To let hugo include posts which are marked as draft use the -D flag:

hugo server -D --baseUrl="http://localhost"

Now point your browser to http://localhost:1313.

Great, now you have everything in place for writing a new blogpost.

Create a new Post

Warning: if you push a non-draft post to master it will be released immediately. If you must commit non-draft posts to master instead of to a branch, please mark them as draft (see below).

with Docker Hugo

make new TITLE=my-post-title generates the boilerplate front matter for a new post and prints the location of the file you should edit.

with local Hugo

In order to create a new post, type

hugo new post/2015/10/

(make sure to replace 2015 with the current year and 10 with the current month.)

What the above command does is it creates a new file in the content/post/2015/10/ folder. The file is created based on an archetype and already contains the necessary yaml front matter.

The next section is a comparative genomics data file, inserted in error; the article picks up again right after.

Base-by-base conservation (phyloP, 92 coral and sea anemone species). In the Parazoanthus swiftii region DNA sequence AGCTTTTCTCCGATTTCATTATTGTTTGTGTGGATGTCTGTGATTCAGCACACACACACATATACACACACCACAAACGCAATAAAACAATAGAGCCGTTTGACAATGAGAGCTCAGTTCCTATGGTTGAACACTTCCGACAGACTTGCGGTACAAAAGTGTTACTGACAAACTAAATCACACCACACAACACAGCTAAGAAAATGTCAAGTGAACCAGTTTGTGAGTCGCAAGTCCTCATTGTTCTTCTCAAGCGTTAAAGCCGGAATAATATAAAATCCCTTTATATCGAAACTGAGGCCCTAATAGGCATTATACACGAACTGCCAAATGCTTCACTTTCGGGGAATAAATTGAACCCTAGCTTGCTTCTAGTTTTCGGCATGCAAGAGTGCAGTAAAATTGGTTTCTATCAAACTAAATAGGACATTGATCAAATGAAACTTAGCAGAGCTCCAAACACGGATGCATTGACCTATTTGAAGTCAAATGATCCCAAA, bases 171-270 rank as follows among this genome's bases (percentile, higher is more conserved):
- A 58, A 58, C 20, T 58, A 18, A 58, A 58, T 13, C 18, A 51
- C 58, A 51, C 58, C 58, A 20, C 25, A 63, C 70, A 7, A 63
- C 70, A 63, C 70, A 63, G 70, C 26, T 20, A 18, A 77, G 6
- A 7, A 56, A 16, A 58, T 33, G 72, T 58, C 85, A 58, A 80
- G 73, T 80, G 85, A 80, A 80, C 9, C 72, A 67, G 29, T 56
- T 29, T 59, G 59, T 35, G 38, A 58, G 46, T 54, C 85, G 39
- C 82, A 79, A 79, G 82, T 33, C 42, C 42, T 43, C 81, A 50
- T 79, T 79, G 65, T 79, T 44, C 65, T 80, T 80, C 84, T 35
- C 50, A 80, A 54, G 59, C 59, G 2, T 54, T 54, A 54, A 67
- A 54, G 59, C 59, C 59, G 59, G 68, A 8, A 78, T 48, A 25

Note: you do not have to use hugo new .... It is perfectly fine to just add a new file to the correct folder. The hugo new command only creates the file and generates a front matter. It has no other side-effects. In particular, you do not have to "register" or "add" the new file somewhere.

The Front Matter

The front matter of a post is content above the actual markdown content and is written in yaml. It contains metadata that is required by hugo for categorizing the post and so on.

For the post you just created it looks like this:

author: "Your Name"

  - "Execution"

  - "X"
  - "Y"

title: "Camunda Introduces BPEL Support"
date: 2019-06-17T14:24:30Z


Lets walk through this and look into this in more detail:

  • title: this is the title of your post. It will be the main headline. Since it was generated You may want to edit this and capitalize some words. Let's change it to Camunda finally introduces Support for BPEL.
  • date: this contains the current date. In the bog it will be displayed as the publishing date of the post. It does not control when the post is published. Important: if it takes you some time to write the blopost, make sure to adjust the date to the actual publishing date. Hugo sorts posts by date on the front page. Faling to set the current date may lead to your post not being listed at the top.